You say that "it is unlikely any effective change will occur if we continue to think along the lines that have brought us to where we find ourselves," and I (as someone working within education) say that improvements are unlikely as long as the federal government continues to exercise such massive control of local educational systems. Sometimes older is better, and it is time to return to older models (as you have suggested), which means an abandonment of the notion that we ought to place our faith in a centralized federal bureaucracy that is driven by political and social reform ideology. Over the past half century, we have homogenized education into a bland, useless concoction intent upon "leaving no child behind." We have instead left all children behind. Only older, classical models can protect us from ourselves.
Ravitch, to her credit, very much favors a return to neighborhood schools.
Ah, if only neighborhoods could actually control their schools. In Florida, a system with which I am familiar, local schools are paralyzed by mandates imposed by state and federal agencies; curricula are driven by conformity to outcome-based testing imposed by the state (which can affect funding for schools), and they are driven by federal mandates (so that no child is "left behind"). At the same time students along the way are sold the myth that everyone deserves to go to college, and those students arrive poorly prepared at universities (especially state universities where admissions standards have be lowered to accommodate more customers in an ill conceived business model). The students may have done well on the state mandated and federally required testing, but most of these admitted students--if placed in a time-machine and sent back half a century--could not pass final exams in junior high school subjects. That is not overstatement. That is observable fact. Now, however, I must go shopping for a copy of Ravitch's book. Thanks for pointing me in that direction.
The real root of this is the business-model assumption that all people are interchangeable parts in a vast system. In other words, replaceable commodities. The attitude about testing as the final arbiter of success is of course something that would make Plato's school of philosophy feel horror and disgust. But if we look at the assumption that testing is the final arbiter of success what we find is school policies driven by the ideology of commerce: tangible testing scores over intangible evaluation essays; assembly-line teaching of management-approved materials (leaving no room for the individual teachers' creative flair); the idea that everyone is destined to go to college in order to achieve their personal profit motive and be able to make a living (a bachelor's degree is now equivalent to the high school diploma of a generation or two ago, as is seen as essential in the same way); and so forth.This is all about the lack of trust that cultural forces driven by pragmatic forces have towards the intangible aspects of life. I'm not the first to suggest that the triumph of big business (materialism uber alles) and the fading away of spiritual cultural centeredness (the idea that what cannot be tested or seen is just as real nonetheless) are closely related. The problem isn't the schools. The problem is that the schools' policies are being driven by the late-capitalist ideologies of growth, production, and profit. All of which are based on the ideology of pragmatic materialism.Changing school policies wont' change a thing, because what needs to be changed is the basic assumptions about the nature of reality of the culture in which the schools exist.And the federal centralization of school policy under NCLB was proof that the neo-conservatives who put that policy into place were traitors to their own "small government" ideologies. Proving again that their real ideology was "small governance for me, big governance for everyone else."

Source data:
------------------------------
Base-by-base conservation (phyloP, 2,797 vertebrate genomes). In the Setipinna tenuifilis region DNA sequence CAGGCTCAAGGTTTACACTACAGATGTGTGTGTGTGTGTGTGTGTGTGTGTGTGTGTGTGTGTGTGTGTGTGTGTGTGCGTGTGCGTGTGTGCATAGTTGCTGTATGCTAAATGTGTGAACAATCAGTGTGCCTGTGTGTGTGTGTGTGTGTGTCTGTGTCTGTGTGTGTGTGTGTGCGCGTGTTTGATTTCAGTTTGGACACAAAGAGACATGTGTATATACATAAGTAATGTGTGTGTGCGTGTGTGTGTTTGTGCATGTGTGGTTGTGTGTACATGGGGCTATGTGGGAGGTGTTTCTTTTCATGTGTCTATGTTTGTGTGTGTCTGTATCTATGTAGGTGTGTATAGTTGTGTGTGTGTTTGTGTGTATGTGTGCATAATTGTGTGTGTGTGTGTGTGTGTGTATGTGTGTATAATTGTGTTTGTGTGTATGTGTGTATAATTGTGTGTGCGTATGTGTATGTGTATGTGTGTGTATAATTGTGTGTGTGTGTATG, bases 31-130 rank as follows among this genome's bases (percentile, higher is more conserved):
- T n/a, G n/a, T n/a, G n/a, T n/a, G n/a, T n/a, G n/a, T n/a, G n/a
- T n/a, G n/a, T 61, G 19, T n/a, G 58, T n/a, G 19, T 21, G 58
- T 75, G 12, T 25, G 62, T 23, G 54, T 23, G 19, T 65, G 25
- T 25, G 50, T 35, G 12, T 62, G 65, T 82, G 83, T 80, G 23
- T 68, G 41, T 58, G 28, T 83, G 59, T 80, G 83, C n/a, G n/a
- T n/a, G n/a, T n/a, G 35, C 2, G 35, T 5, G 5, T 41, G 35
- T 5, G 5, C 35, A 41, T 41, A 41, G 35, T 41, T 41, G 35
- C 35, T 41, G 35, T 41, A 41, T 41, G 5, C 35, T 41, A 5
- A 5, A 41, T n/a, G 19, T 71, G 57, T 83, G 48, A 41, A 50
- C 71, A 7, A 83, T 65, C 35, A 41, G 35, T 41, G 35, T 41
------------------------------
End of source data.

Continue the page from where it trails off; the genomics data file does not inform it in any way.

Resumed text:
Perhaps the following unpleasant reality is also a related factor in the problem: We have convinced ourselves that all people are equal (in the sense that no person can be regarded as inferior from another, either intellectually, physically, or socially); therefore, by extension, all people deserve equal opportunities for unlimited access to the potential for maximum rewards. Our educational system now functions on this premise. And--as every honest teacher will tell you--that premise is fatally flawed. All people are not equal. All people cannot perform equally well at intellectual, physical, or social challenges. Therefore, all individuals do not deserve the same opportunities for the same rewards.
His Art:My only objection to what you say is that I think my article makes it pretty plain that this problem long pre-dates late capitalism (which I see as just the usual corporate-state collusion), though that has surely exacerbated it.